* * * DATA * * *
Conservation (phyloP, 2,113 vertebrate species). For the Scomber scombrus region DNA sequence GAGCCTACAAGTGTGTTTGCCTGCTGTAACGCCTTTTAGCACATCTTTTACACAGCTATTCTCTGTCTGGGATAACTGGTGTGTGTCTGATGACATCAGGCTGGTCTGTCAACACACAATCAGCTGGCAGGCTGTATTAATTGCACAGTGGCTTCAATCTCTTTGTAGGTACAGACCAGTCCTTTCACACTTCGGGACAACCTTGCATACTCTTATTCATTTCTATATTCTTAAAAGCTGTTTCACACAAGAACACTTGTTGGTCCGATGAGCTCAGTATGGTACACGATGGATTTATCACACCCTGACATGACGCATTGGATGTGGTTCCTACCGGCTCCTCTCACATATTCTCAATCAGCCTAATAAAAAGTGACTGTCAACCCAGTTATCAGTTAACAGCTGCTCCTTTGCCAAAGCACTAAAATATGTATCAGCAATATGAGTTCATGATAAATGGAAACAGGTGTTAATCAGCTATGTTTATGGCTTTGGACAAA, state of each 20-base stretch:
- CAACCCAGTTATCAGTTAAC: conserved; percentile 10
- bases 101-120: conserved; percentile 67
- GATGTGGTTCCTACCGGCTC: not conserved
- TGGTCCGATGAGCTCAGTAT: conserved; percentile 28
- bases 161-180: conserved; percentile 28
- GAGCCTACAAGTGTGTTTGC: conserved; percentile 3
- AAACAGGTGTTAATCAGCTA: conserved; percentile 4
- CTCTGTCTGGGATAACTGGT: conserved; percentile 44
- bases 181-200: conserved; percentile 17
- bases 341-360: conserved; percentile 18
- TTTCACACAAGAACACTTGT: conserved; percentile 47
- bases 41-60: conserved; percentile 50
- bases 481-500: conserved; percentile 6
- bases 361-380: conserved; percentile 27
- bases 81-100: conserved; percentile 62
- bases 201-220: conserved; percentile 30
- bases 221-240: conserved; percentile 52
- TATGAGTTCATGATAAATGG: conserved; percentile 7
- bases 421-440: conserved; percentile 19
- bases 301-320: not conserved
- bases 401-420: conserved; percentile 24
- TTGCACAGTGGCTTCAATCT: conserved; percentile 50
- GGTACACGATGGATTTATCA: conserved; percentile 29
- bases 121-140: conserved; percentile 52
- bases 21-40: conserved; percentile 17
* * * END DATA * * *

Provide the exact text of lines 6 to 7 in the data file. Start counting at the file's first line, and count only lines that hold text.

- bases 161-180: conserved; percentile 28
- GAGCCTACAAGTGTGTTTGC: conserved; percentile 3